Tomato Confit with Burrata and Pesto from a Basil Plant I Haven’t Killed…Yet

Appetizers, Quick and Easy, Summer

I miraculously have a basil plant that I haven’t killed…yet. I gave her a name. And her pet name is Susan. She is strong and vibrant and I cannot tell you how shocked I am that she’s alive and thriving under my supervision and guidance.

I’ve purchased basil plants in the past and every. single. time, I kill them. NOT THIS ONE! Here’s what I have done to aide in prolonging its life:

1. She gets all the water she needs.
2. The sun is her friend.
3. I used this thing called Trash Can that Hilton recommended. It’s compostable fertilizer and it has helped a lot.
4. And I trim her all the time, i.e, make pesto.

Every year Josh makes tomato confit and while I’ve always enjoyed the fruits of his labor, I’ve never taken it upon myself to make it…until now! This is an easy-fied version of his method. And it still tastes delicious.

It’s as simple as can be. You just add a few pints of cherry tomatoes to a baking dish, along with some garlic, salt and crushed red pepper and let it cook in the oven for a loooong time. When it’s done, it’s a delicious thing to put on toast, add to pasta and add to any protein like salmon or chicken or tofu. The possibilities are endless.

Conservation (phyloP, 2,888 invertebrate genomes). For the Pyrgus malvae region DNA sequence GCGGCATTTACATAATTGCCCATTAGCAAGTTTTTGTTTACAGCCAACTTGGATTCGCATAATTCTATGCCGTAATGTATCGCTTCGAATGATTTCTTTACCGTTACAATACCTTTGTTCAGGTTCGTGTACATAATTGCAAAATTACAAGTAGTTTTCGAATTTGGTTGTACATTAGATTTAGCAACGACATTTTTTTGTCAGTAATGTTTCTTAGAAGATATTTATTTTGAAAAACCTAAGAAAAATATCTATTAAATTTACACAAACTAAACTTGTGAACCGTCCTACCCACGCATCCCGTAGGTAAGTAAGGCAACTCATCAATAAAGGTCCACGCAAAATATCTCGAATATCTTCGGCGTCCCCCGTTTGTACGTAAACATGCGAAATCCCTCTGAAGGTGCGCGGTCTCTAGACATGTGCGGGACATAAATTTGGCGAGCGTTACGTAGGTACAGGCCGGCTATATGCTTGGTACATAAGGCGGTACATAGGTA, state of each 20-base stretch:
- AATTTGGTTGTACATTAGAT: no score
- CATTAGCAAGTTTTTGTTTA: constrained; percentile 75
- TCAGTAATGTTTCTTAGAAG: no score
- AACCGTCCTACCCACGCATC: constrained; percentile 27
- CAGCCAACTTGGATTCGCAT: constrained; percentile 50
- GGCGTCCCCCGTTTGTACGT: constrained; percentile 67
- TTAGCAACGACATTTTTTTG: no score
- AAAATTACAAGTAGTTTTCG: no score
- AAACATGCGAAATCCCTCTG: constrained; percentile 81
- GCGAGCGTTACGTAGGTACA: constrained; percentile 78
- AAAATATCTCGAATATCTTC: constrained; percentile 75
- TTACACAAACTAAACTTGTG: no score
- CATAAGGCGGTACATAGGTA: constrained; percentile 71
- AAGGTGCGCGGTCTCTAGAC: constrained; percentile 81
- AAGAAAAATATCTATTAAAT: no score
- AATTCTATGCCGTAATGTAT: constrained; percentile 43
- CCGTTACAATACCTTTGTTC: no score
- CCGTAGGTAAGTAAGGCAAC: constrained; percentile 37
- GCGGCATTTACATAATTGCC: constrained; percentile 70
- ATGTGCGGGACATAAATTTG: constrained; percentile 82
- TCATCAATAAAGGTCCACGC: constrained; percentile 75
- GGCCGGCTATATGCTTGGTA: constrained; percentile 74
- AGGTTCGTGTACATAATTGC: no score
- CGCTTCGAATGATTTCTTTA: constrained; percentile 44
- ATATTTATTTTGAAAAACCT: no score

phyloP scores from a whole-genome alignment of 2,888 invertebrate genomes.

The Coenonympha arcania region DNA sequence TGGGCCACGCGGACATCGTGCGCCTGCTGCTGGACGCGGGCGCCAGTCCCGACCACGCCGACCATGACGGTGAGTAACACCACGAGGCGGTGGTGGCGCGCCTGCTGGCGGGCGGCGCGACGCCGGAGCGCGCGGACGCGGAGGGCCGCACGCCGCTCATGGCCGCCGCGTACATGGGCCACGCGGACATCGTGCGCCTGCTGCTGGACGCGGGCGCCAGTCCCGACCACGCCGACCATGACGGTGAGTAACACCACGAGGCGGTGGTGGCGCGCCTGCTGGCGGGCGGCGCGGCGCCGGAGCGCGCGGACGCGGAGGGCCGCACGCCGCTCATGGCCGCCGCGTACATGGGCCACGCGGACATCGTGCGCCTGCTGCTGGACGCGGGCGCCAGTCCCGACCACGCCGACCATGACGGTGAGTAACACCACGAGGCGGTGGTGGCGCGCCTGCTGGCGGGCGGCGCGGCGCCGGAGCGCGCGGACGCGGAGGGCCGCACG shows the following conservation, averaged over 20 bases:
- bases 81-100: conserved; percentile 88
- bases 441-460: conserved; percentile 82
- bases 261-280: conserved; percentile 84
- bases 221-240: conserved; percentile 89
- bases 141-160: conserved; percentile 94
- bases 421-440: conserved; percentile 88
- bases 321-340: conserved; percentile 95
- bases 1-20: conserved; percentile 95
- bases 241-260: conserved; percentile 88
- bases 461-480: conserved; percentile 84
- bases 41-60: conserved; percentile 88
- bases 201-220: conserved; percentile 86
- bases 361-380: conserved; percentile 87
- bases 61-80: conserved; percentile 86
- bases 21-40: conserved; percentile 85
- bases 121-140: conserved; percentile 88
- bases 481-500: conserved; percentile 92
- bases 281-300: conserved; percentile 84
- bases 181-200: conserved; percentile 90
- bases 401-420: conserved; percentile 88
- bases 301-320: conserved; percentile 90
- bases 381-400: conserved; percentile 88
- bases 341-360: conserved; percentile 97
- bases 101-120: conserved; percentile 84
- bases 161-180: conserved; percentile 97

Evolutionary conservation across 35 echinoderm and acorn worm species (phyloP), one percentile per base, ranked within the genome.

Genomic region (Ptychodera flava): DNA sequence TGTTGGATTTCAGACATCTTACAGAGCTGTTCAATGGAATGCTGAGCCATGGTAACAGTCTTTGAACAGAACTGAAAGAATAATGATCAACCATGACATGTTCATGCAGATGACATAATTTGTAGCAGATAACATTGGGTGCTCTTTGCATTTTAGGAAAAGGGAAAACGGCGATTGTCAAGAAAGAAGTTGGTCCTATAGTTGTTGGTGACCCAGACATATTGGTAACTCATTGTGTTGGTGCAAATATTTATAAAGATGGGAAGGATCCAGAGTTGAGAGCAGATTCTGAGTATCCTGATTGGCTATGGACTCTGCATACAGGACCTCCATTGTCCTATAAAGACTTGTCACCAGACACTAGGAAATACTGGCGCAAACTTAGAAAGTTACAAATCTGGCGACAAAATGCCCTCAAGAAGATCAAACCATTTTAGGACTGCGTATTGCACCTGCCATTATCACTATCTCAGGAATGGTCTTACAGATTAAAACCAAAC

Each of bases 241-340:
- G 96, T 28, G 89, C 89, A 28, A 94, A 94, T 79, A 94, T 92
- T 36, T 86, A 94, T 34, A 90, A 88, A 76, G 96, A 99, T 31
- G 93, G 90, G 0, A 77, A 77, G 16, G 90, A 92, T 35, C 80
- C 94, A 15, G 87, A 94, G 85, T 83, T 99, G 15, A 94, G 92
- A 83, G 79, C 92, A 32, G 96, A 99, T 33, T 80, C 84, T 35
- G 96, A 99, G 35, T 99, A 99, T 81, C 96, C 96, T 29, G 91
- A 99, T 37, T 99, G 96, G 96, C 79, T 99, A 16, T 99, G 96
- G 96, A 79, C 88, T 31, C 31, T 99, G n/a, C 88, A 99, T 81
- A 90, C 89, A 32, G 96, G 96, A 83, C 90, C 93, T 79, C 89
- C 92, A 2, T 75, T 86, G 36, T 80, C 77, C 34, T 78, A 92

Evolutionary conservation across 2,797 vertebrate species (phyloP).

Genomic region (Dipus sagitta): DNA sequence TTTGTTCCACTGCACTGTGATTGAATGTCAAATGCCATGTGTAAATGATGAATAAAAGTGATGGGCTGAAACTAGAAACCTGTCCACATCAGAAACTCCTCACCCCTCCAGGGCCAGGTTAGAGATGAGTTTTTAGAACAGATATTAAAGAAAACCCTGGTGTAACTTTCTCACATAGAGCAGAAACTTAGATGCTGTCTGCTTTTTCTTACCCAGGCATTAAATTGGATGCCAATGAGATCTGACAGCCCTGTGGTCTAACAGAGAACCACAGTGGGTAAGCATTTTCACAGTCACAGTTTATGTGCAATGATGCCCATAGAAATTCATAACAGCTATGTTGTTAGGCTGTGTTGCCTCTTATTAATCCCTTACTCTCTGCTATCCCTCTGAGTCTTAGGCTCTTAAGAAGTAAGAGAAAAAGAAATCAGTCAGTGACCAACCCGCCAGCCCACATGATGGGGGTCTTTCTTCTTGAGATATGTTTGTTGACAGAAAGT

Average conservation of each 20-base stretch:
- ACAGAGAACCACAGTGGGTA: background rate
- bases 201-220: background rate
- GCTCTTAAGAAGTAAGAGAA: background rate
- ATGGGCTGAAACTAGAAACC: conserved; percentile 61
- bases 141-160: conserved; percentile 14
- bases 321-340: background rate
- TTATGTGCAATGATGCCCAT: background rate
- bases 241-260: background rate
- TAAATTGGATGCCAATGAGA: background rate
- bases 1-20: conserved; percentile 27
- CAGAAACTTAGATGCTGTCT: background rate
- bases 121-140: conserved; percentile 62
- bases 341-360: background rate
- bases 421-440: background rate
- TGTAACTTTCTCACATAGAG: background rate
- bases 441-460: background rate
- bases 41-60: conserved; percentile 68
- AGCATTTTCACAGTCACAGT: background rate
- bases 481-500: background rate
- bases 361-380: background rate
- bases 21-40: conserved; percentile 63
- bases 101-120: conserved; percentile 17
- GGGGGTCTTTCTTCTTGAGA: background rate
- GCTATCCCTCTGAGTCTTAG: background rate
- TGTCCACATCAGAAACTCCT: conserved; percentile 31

I decided to add a small batch of pesto to a bowl, top it with a ball of burrata and a few spoonfuls of tomato confit. It was delicious and summer at its best.


Tomato Confit with Burrata and Pesto from a Basil Plant I Haven’t Killed…Yet

Prep Time: 15 minutes
Cook Time: 1 hour 15 minutes
Total Time: 1 hour 30 minutes
Serving Size: 2 TO 4 (AS AN APPETIZER)


Tomato Confit

  • 2 pints of cherry tomatoes, stems removed
  • 3 garlic cloves, minced
  • 1 teaspoon salt
  • 1/2 teaspoon crushed red pepper
  • 3/4 cup olive oil

Simple Pesto:

  • 1/4 cup pine nuts
  • 2 garlic cloves
  • 1/3 cup finely grated Parmesan-Reggiano
  • 4 cups basil leaves
  • 1/3 cup olive oil
  • Pinch of red crushed red pepper
  • 1/2 teaspoon salt

To Serve:

  • 1 ball, about 3 ounces of burrata
  • Extra basil leaves, as garnish
  • Pinch of crushed red pepper
  • Flaky sea salt
  • Toasted bread


To Make the Tomato Confit:

  • Preheat the oven to 300 degrees F. In a large baking dish, add the cherry tomatoes, garlic, salt, crushed red pepper and olive oil. Give it a good mix and transfer to the oven to bake for about 1 hour and 15 minutes, stirring the tomatoes every 15 to 20 minutes. Remove from the oven and set aside to cool slightly before transferring it to a glass container.